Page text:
Camera & lens Review
If you are looking for a way to dramatically improve your flash photos, you need to move your flash unit away from your camera. This means you will need an external flash unit and a means to hold and trigger it off the camera.
Why should you go to the trouble and expense of using a remote flash when your camera most likely has a perfectly good built-in flash? Almost all cameras that feature a built-in or pop-up flash unit place the flash directly over or just to one side of the lens. Any professional photographer will tell you that is the worst place for the flash to be. This article will explain how you can use a remote flash to improve portraits of people, but most of the following will apply to any subject.
Consider the list of problems created by having your the flash inline or near the lens. First off, this is where red-eye originates. If the flash is fired from an area in close proximity to the lens, the chances of your subject displaying red-eye is increased substantially . Some cameras offer a red-eye reduction mode and you can usually fix the problem by editing your images with software. Neither of these solutions is ideal, however. The best fix for red-eye is to move the flash away from the axis of the lens. The further the flash is from the lens, the less chance that people and animals in your photos will exhibit red-eye.
The second problem with direct, on-camera flash is the harsh shadows it creates behind your subject. If you are outdoors or in a very large open room, you might be able to avoid this problem. If your subject is near a wall or a large upright object, direct flash will cause a shadow to appear just behind their head. The closer they are to the wall, the harsher the shadow will appear. This is annoying for subjects with light colored hair, but it is deadly for photos of brunettes. The shadow tends to merge with the dark hair to create a horrendous blob on top of the person’s head. Once again, you can solve this problem with off-camera flash. If the flash unit is held high or to one side, you can cause any shadows to fall outside of the photo area.
Another short-coming of direct flash occurs when you are shooting someone with eye glasses. You fire that direct burst of light into the lenses of their glasses, which promptly reflect it right back to your camera. The result is a nice portrait of your subject with white streaks where there eyes should be. Moving the flash will allow you to aim it in such a way that the glasses show no reflections.
Direct flash can also cause your subject’s skin to reflect light, causing bright hot spots on their cheeks or forehead. The fix is the same as that for eyeglasses; move the flash.
Finally, direct flash can cause a “deer-in-the-headlights” look on your subject’s face. The flash wipes away all the natural shadows we are used to seeing on a person’s face and leaves everything looking flat. Lighting experts know that side lighting exaggerates texture, while frontal lighting minimizes texture. You might want to tone down the texture in someone’s face to a degree, but you don’t want so much head-on light that eyes, nose, mouth and facial features appear flat.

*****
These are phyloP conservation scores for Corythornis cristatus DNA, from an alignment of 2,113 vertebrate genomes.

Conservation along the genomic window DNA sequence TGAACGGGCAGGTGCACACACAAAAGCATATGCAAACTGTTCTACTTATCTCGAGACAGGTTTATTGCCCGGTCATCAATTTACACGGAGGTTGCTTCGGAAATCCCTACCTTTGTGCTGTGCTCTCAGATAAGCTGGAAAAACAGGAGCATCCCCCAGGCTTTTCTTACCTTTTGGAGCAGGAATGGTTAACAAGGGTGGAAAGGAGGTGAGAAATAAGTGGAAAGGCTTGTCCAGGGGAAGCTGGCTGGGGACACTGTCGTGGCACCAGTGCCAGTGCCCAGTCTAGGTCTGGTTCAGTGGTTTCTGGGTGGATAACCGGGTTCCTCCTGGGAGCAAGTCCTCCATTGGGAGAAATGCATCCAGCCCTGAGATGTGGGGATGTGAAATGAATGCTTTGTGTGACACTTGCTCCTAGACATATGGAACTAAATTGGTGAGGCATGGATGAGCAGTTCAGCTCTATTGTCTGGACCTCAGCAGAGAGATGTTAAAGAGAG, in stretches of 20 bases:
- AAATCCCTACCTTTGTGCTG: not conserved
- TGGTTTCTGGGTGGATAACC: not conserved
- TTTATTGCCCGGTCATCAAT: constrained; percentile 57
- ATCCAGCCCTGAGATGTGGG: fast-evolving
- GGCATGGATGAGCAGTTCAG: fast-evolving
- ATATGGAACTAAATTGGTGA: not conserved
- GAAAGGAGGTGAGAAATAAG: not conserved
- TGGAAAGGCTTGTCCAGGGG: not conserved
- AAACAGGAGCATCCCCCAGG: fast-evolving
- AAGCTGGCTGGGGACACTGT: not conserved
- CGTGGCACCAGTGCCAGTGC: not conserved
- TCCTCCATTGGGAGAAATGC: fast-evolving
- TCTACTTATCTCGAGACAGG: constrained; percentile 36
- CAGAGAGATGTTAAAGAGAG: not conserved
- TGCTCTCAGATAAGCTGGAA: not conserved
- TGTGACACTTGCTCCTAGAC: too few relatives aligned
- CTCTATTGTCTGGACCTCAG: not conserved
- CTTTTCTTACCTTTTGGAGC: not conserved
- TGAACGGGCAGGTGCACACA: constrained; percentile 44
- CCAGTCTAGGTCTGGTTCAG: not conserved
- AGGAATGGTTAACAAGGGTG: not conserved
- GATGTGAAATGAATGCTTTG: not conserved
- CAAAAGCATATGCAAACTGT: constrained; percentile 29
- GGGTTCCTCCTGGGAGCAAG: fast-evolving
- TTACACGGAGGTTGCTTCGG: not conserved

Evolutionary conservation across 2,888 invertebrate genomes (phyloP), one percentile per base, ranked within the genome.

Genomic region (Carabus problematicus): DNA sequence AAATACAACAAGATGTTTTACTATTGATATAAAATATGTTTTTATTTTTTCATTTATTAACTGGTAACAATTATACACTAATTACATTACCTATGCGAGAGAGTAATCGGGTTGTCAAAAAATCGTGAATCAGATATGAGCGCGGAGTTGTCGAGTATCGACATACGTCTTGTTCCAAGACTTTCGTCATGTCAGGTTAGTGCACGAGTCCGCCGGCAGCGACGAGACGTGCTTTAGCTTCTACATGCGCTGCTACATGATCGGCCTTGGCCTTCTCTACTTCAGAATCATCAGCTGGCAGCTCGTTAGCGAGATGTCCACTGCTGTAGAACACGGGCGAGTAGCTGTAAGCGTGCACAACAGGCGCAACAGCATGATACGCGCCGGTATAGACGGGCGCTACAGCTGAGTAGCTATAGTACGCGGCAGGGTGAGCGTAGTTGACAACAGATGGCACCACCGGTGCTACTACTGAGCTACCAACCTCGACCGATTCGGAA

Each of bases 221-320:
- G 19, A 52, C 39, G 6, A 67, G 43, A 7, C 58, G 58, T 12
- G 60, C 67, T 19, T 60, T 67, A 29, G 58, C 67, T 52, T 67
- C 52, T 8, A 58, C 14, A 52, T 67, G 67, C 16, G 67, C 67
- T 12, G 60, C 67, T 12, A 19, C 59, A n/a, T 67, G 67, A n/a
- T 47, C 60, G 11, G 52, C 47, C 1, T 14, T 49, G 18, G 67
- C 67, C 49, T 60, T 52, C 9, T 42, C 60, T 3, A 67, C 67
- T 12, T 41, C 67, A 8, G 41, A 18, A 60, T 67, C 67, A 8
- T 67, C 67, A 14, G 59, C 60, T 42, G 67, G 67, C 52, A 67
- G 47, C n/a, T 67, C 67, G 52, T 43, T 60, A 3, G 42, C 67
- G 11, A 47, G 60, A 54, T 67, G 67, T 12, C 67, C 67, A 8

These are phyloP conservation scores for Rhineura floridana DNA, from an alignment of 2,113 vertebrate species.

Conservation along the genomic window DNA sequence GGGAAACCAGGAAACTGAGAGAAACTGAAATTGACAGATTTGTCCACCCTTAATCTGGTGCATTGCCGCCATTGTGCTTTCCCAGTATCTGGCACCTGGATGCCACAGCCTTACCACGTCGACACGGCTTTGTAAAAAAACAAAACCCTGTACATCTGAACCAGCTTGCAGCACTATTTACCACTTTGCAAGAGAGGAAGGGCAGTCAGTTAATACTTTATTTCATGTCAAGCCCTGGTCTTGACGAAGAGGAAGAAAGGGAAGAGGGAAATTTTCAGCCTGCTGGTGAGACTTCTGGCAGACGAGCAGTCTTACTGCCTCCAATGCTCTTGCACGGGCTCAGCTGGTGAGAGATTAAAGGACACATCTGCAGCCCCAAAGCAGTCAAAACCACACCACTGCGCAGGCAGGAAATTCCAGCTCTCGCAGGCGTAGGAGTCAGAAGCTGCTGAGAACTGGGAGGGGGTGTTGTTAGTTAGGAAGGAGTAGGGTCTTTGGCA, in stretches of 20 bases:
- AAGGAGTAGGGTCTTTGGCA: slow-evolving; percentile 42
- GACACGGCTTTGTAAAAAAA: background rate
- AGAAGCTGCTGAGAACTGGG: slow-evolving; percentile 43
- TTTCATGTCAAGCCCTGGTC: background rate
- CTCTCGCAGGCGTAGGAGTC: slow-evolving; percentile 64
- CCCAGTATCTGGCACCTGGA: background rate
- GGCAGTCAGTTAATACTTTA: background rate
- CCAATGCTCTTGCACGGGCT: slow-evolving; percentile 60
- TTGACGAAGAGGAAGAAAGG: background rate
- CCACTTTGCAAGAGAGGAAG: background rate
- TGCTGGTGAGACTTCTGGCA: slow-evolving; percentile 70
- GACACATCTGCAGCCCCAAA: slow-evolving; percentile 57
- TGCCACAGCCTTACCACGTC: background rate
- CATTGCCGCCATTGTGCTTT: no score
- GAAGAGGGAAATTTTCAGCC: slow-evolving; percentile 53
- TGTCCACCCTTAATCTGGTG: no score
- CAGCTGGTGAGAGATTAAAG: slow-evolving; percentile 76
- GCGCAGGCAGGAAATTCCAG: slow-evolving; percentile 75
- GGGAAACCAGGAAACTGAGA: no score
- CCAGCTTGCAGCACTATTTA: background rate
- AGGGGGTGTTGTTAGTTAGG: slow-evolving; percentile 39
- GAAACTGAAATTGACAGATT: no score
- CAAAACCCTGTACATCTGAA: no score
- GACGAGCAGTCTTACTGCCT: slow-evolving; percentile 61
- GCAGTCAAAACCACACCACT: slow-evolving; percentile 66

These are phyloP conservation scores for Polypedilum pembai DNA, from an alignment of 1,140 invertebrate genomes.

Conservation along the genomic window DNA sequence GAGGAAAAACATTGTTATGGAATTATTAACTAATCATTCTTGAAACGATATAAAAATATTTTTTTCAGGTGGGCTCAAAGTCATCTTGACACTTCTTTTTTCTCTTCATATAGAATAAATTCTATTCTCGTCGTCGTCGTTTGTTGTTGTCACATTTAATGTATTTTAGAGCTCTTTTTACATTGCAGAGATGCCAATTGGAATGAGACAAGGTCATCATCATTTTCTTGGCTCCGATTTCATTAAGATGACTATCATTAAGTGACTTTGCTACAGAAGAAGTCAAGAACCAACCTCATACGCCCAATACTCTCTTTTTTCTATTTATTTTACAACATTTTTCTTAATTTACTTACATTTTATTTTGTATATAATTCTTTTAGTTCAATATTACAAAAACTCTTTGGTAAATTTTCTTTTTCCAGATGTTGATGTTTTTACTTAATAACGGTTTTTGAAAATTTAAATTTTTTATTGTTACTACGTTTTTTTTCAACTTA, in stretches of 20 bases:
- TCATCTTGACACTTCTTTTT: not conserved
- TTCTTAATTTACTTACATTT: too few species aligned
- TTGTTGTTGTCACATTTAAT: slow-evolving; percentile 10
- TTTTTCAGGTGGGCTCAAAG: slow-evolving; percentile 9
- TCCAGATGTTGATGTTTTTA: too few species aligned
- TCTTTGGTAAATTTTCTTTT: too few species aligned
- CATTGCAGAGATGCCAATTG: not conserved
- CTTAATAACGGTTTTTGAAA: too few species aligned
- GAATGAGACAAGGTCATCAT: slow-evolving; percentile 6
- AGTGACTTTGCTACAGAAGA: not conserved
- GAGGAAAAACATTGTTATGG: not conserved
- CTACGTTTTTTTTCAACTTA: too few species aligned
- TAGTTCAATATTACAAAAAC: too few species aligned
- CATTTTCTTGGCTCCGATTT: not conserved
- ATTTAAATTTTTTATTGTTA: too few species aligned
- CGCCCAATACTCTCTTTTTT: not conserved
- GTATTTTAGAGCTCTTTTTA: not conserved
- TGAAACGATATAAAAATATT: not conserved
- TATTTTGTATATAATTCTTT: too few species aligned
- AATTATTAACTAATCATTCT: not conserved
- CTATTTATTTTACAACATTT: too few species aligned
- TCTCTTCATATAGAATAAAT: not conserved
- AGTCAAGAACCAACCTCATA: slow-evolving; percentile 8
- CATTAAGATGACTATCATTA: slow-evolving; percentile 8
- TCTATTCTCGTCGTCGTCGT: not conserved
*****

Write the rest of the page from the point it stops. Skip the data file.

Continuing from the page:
All of these problems can be eliminated by simply moving the flash so it is not inline with the lens. How you accomplish this will vary with the type and brand of camera you are using. The easiest way is to use a flash bracket, which mounts a remote flash high and off to one side of the lens. You can also simply hold your camera with your right hand, while directing a remote flash with your left hand. Both of these solutions assume your camera has a PC port or hot-shoe that will allow you to use a sync cord to fire a remote flash.
If you camera lacks a way to sync with a remote flash, your options are more limited. You may be able to use an optical sensor to trigger a remote flash when it senses the light from your built-in flash unit. Many cameras, however, fire a pre-flash beam before the actual exposure. This beam is used to calculate exposure and focus. If this is the case with your camera, a generic optical trigger will not work, because the pre-flash will trigger the remote unit too early to have any effect.
Should you discover that you camera doesn’t support remote flash in any way, then you won’t be able to take advantage of off-camera flash. You can attempt to minimize the effects of on-camera flash by moving your subjects away from walls and adding extra tungsten light to reduce shadows.
If your camera will support moving the flash off-camera, don’t hesitate to start using this technique. Once you see how much better your images look using remote flash, you will never go back to shooting with a built in or hot-shoe mounted flash.
Read more photography articles by Tom Bonner at Alphatracks.com, the weblog for Sony and Minolta SLR enthusiasts.
Tom Bonner is the author of the Sony Alpha DSLR-A300/A350 Digital Field Guide, published by Wiley Publishing. A photographer for more than three decades, he offers photography and web design services to clients in the Charlotte, NC area.
Canon EOS 5D Mark II